Hagen took his first trip abroad in 1920 but performed dismally in the British Open, finishing in fifty-second place. Undaunted, he returned the following year and improved to sixth place. Then in 1922, at England's Royal St. George's links, Hagen made golf history when he became the first American-born professional to win the British Open. The victory began a three-year period during which he was unquestionably the world's top golfer. He lost the British Open by one stroke in 1923, but won it again in 1924, prompting the New York Times to declare Hagen "the greatest competitive golfer who ever lived—bar none." Hagen also picked up his second Professional Golfers' Association (PGA) championship in 1924, the first of four consecutive victories in that event. With his career reaching its zenith, Hagen made a second attempt at marriage; on 30 April 1923 he married Edna Straus, but within four years the couple was separated, and on 26 June 1937 they divorced.
In 1926 Hagen defeated the great Atlanta amateur Bobby Jones, twelve and eleven, in a highly publicized exhibition. The lopsided victory was ironic, though, because Jones would go on from that match to dominate the sport in the late 1920s. Yet if not the world's best, Hagen continued to display flashes of brilliance. He won two more British Opens in 1928 and 1929, along with his PGA championships. Hagen was also pivotal to the early success of the Ryder Cup competition, serving as captain for the first six U.S. squads (he captained a seventh squad, but unofficially). He captured his last tournament, the Gasparilla Open, in 1935 and also finished third place that year in the U.S. Open. In all, Hagen won some forty-five tournaments worldwide, including two U.S. Opens, four British Opens, five PGA championships, and five Western Opens.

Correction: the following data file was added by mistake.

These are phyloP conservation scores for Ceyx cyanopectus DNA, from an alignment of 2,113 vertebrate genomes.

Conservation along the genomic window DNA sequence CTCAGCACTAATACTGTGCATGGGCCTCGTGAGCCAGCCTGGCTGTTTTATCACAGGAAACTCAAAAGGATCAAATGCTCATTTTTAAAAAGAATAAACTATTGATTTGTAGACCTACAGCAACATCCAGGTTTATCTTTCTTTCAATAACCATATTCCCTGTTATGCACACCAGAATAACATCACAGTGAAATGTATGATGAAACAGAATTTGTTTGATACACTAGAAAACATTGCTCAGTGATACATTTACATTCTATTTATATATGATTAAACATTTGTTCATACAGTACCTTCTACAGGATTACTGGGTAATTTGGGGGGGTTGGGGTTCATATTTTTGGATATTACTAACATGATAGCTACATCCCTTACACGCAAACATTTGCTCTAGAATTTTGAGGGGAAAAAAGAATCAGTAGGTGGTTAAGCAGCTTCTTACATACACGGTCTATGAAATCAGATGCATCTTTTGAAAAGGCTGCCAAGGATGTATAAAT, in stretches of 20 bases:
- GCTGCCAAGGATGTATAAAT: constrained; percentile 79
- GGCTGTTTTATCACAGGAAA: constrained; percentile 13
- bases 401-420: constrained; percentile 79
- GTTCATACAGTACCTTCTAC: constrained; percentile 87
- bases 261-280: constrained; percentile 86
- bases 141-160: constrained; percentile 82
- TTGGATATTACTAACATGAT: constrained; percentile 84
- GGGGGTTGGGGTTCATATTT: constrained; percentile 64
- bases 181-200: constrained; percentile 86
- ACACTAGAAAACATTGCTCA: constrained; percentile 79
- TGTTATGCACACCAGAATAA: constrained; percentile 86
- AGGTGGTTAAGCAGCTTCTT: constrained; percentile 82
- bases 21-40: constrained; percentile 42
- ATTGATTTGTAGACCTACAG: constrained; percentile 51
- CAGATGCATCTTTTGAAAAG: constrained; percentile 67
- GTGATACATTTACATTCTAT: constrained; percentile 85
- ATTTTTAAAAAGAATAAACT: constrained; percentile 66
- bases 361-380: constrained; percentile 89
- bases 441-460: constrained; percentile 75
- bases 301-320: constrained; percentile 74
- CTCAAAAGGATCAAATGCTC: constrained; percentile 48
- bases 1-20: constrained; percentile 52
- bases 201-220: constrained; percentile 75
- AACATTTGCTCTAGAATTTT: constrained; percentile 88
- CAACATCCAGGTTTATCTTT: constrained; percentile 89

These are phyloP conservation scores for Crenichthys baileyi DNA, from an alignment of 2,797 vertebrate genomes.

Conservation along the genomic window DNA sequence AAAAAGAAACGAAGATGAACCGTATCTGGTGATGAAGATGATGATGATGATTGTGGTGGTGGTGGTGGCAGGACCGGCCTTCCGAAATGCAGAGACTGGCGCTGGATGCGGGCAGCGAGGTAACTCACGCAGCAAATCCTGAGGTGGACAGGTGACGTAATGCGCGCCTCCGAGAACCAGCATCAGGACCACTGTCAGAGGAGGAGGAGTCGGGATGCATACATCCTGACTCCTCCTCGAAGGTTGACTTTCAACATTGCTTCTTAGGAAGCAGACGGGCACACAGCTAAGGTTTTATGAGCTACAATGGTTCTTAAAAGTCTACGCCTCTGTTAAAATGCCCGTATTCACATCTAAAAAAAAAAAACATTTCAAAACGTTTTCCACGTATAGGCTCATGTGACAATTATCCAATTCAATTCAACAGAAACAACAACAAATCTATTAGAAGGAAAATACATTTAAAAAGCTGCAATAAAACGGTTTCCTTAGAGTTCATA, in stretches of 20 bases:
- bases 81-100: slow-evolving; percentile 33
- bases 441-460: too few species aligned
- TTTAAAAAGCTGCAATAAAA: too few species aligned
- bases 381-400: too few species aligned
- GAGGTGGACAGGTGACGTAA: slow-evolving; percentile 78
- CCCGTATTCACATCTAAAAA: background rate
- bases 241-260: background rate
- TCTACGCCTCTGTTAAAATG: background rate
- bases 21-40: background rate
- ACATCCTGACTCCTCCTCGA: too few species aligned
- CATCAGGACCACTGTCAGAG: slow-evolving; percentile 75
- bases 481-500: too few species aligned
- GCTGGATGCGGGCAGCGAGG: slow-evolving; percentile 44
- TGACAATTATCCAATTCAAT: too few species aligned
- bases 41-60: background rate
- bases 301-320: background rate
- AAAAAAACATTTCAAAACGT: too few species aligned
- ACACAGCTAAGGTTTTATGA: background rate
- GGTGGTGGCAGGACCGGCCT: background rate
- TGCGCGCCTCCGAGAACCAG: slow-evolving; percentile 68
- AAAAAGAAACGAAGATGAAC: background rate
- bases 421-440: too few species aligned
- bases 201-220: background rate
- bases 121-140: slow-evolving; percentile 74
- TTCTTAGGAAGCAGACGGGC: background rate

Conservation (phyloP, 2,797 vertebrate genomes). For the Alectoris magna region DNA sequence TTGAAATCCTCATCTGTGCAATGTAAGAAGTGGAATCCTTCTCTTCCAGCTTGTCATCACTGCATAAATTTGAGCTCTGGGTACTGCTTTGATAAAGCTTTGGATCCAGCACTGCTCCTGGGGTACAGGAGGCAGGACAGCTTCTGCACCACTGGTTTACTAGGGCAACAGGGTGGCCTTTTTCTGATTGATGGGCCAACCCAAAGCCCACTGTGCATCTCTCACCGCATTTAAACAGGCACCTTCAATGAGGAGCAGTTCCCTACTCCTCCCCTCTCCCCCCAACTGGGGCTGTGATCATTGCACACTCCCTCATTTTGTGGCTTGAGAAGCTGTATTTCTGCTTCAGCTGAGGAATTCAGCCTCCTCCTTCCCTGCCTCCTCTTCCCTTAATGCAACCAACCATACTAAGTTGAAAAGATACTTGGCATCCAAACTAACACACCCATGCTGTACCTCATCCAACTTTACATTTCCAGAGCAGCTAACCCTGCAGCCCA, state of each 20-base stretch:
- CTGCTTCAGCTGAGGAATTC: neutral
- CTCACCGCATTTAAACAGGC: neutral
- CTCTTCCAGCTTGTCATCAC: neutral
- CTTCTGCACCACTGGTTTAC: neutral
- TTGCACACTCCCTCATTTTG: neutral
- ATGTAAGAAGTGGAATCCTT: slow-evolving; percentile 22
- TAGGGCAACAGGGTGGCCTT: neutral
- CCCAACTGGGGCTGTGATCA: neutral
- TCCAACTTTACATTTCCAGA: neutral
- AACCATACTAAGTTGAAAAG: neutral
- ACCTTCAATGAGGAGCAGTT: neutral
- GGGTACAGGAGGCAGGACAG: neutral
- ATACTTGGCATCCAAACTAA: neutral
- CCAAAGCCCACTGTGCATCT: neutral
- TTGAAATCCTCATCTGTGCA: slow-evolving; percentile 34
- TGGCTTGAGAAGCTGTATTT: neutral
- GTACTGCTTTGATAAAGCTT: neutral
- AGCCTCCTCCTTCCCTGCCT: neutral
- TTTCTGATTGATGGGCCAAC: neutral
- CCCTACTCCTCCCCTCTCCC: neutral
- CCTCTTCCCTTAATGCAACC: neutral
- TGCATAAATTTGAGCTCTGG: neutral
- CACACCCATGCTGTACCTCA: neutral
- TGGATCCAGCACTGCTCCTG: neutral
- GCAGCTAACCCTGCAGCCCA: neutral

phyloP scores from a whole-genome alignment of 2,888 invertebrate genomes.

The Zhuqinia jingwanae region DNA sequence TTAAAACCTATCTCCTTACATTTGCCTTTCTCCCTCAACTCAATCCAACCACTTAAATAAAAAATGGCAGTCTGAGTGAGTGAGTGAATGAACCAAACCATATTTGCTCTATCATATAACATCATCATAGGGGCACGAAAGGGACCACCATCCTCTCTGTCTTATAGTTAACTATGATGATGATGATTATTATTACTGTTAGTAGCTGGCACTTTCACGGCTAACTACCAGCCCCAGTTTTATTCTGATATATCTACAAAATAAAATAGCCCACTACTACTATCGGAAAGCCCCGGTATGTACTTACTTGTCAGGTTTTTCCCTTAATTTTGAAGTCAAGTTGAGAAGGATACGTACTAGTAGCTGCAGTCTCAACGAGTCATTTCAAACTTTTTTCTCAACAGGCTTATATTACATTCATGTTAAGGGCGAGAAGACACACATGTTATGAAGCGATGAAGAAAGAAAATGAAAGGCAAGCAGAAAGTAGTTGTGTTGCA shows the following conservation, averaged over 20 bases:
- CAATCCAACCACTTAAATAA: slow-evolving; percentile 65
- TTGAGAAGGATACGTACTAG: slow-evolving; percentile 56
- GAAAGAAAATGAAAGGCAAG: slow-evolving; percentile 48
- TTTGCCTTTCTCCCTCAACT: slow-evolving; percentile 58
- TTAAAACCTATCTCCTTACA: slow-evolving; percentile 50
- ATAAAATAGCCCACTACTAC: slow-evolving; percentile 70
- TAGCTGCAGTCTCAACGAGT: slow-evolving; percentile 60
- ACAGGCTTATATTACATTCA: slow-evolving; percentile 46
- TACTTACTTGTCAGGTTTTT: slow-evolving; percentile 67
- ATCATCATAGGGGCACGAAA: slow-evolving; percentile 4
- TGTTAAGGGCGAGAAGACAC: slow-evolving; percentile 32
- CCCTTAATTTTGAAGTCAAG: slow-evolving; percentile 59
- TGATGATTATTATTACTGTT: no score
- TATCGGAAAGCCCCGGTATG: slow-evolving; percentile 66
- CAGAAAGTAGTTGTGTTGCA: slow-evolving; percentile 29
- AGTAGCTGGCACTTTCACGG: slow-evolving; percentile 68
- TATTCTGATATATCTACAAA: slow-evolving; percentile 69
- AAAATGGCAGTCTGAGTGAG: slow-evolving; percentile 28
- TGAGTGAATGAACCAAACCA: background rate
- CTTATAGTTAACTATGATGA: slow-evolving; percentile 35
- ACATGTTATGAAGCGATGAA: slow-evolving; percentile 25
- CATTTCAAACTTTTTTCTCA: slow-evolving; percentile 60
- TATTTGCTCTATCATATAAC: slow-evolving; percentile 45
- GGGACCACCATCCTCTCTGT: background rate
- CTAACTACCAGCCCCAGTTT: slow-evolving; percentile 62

By World War II, Hagen was finished with competitive golf. Always something of a golf vagabond since leaving Oakland Hills in 1919, he finally bought his first house in 1953, a twenty-acre estate on Long Lake, near Traverse City, Michigan. He spent his final years there alone, except for a housekeeper, and in surprising obscurity for a man who had once been declared "the greatest golfer ever." Hagen died quietly in his cabin on Long Lake in the fall of 1969 following a long bout with cancer of the larynx. He was interred at the Holy Sepulcher Cemetery in Birmingham, Michigan.
Hagen's eleven major championship victories ranks third all-time, behind Jack Nicklaus and Bobby Jones. Yet his significance to golf history runs much deeper than his competitive record. Most important, Hagen was the first successful "unattached" professional golfer—the first to make a living through exhibiting his skill for profit instead of through giving lessons and selling equipment. His efforts laid the groundwork for a regular golf tour that began to emerge by 1930. Beyond that, Hagen was a star with a humble background in an elite sport. Like Arnold Palmer and Tiger Woods, he democratized golf and considerably widened its public appeal. In sum, he belongs on a short list of athletes—including Babe Ruth, Red Grange, and Jack Dempsey—who established modern professional sports in the early part of the twentieth century.
Hagen's autobiography, The Walter Hagen Story (1956), written with Margaret Seaton Heck, provides entertaining but disorganized and incomplete coverage of Hagen's life and career. The only full-scale biographical treatment of Hagen is Stephen R. Lowe, Sir Walter and Mr. Jones: Walter Hagen, Bobby Jones, and the Rise of American Golf (2000). A tribute to Hagen by Arthur Daley appeared in the New York Times (5 Nov. 1969). Obituaries are in the Detroit News (6 Oct. 1969) and the New York Times and London Times (both 7 Oct. 1969).
Stephen R. Lowe